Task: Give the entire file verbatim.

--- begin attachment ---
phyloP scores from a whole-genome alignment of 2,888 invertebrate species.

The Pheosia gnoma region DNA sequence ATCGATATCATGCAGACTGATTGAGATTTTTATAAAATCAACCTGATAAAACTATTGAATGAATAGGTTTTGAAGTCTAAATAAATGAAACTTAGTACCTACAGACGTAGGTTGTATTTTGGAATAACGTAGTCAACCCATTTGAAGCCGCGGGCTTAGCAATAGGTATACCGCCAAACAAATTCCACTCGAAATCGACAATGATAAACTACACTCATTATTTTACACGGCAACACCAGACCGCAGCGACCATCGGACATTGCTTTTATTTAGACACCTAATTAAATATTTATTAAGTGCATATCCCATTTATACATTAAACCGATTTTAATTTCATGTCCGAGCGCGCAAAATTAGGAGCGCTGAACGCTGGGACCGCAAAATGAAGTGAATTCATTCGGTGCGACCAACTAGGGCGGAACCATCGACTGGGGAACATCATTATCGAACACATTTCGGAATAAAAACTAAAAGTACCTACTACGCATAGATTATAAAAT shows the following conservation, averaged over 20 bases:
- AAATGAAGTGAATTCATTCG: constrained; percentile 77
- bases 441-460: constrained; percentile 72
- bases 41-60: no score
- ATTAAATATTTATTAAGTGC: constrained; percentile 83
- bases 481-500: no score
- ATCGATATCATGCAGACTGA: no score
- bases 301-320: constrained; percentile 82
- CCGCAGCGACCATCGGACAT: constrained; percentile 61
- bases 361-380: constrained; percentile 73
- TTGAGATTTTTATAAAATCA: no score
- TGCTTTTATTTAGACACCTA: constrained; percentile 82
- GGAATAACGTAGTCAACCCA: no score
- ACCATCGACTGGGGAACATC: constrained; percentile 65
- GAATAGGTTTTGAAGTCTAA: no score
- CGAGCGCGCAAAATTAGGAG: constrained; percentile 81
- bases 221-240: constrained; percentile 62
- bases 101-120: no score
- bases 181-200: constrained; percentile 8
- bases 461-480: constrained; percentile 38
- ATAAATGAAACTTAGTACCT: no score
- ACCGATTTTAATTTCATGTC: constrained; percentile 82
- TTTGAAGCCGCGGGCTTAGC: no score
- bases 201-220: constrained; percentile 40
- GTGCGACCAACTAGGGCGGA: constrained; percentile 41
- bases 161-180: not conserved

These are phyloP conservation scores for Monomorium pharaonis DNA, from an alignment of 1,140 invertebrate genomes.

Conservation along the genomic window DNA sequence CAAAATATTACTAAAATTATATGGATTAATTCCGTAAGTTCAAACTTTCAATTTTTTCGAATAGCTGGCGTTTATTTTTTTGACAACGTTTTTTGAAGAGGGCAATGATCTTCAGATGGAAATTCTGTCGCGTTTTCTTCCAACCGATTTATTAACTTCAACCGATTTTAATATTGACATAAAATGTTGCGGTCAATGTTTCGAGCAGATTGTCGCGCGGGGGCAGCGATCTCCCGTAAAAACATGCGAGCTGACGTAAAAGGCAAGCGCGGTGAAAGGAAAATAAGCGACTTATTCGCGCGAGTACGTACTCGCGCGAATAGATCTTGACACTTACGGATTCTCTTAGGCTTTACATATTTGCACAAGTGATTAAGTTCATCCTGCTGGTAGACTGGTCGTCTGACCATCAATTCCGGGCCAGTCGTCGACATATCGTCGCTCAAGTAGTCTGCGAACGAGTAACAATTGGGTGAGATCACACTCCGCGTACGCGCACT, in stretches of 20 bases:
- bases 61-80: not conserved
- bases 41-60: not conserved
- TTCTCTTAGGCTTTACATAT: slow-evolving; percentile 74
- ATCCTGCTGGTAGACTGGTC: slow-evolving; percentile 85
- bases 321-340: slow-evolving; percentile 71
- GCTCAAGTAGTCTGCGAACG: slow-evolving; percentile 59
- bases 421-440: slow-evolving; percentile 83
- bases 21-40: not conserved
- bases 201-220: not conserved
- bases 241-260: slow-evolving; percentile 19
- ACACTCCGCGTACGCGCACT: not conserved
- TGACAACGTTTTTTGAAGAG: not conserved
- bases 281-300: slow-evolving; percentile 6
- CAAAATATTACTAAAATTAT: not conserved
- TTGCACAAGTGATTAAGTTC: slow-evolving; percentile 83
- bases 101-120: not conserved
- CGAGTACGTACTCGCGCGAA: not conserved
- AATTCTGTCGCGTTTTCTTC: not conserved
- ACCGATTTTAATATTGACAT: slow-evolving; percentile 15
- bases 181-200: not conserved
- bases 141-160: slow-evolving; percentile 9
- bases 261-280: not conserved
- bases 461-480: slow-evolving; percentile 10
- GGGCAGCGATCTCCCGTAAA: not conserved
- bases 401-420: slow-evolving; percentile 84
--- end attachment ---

phyloP scores from a whole-genome alignment of 2,888 invertebrate species.

The Pheosia gnoma region DNA sequence ATCGATATCATGCAGACTGATTGAGATTTTTATAAAATCAACCTGATAAAACTATTGAATGAATAGGTTTTGAAGTCTAAATAAATGAAACTTAGTACCTACAGACGTAGGTTGTATTTTGGAATAACGTAGTCAACCCATTTGAAGCCGCGGGCTTAGCAATAGGTATACCGCCAAACAAATTCCACTCGAAATCGACAATGATAAACTACACTCATTATTTTACACGGCAACACCAGACCGCAGCGACCATCGGACATTGCTTTTATTTAGACACCTAATTAAATATTTATTAAGTGCATATCCCATTTATACATTAAACCGATTTTAATTTCATGTCCGAGCGCGCAAAATTAGGAGCGCTGAACGCTGGGACCGCAAAATGAAGTGAATTCATTCGGTGCGACCAACTAGGGCGGAACCATCGACTGGGGAACATCATTATCGAACACATTTCGGAATAAAAACTAAAAGTACCTACTACGCATAGATTATAAAAT shows the following conservation, averaged over 20 bases:
- AAATGAAGTGAATTCATTCG: constrained; percentile 77
- bases 441-460: constrained; percentile 72
- bases 41-60: no score
- ATTAAATATTTATTAAGTGC: constrained; percentile 83
- bases 481-500: no score
- ATCGATATCATGCAGACTGA: no score
- bases 301-320: constrained; percentile 82
- CCGCAGCGACCATCGGACAT: constrained; percentile 61
- bases 361-380: constrained; percentile 73
- TTGAGATTTTTATAAAATCA: no score
- TGCTTTTATTTAGACACCTA: constrained; percentile 82
- GGAATAACGTAGTCAACCCA: no score
- ACCATCGACTGGGGAACATC: constrained; percentile 65
- GAATAGGTTTTGAAGTCTAA: no score
- CGAGCGCGCAAAATTAGGAG: constrained; percentile 81
- bases 221-240: constrained; percentile 62
- bases 101-120: no score
- bases 181-200: constrained; percentile 8
- bases 461-480: constrained; percentile 38
- ATAAATGAAACTTAGTACCT: no score
- ACCGATTTTAATTTCATGTC: constrained; percentile 82
- TTTGAAGCCGCGGGCTTAGC: no score
- bases 201-220: constrained; percentile 40
- GTGCGACCAACTAGGGCGGA: constrained; percentile 41
- bases 161-180: not conserved

These are phyloP conservation scores for Monomorium pharaonis DNA, from an alignment of 1,140 invertebrate genomes.

Conservation along the genomic window DNA sequence CAAAATATTACTAAAATTATATGGATTAATTCCGTAAGTTCAAACTTTCAATTTTTTCGAATAGCTGGCGTTTATTTTTTTGACAACGTTTTTTGAAGAGGGCAATGATCTTCAGATGGAAATTCTGTCGCGTTTTCTTCCAACCGATTTATTAACTTCAACCGATTTTAATATTGACATAAAATGTTGCGGTCAATGTTTCGAGCAGATTGTCGCGCGGGGGCAGCGATCTCCCGTAAAAACATGCGAGCTGACGTAAAAGGCAAGCGCGGTGAAAGGAAAATAAGCGACTTATTCGCGCGAGTACGTACTCGCGCGAATAGATCTTGACACTTACGGATTCTCTTAGGCTTTACATATTTGCACAAGTGATTAAGTTCATCCTGCTGGTAGACTGGTCGTCTGACCATCAATTCCGGGCCAGTCGTCGACATATCGTCGCTCAAGTAGTCTGCGAACGAGTAACAATTGGGTGAGATCACACTCCGCGTACGCGCACT, in stretches of 20 bases:
- bases 61-80: not conserved
- bases 41-60: not conserved
- TTCTCTTAGGCTTTACATAT: slow-evolving; percentile 74
- ATCCTGCTGGTAGACTGGTC: slow-evolving; percentile 85
- bases 321-340: slow-evolving; percentile 71
- GCTCAAGTAGTCTGCGAACG: slow-evolving; percentile 59
- bases 421-440: slow-evolving; percentile 83
- bases 21-40: not conserved
- bases 201-220: not conserved
- bases 241-260: slow-evolving; percentile 19
- ACACTCCGCGTACGCGCACT: not conserved
- TGACAACGTTTTTTGAAGAG: not conserved
- bases 281-300: slow-evolving; percentile 6
- CAAAATATTACTAAAATTAT: not conserved
- TTGCACAAGTGATTAAGTTC: slow-evolving; percentile 83
- bases 101-120: not conserved
- CGAGTACGTACTCGCGCGAA: not conserved
- AATTCTGTCGCGTTTTCTTC: not conserved
- ACCGATTTTAATATTGACAT: slow-evolving; percentile 15
- bases 181-200: not conserved
- bases 141-160: slow-evolving; percentile 9
- bases 261-280: not conserved
- bases 461-480: slow-evolving; percentile 10
- GGGCAGCGATCTCCCGTAAA: not conserved
- bases 401-420: slow-evolving; percentile 84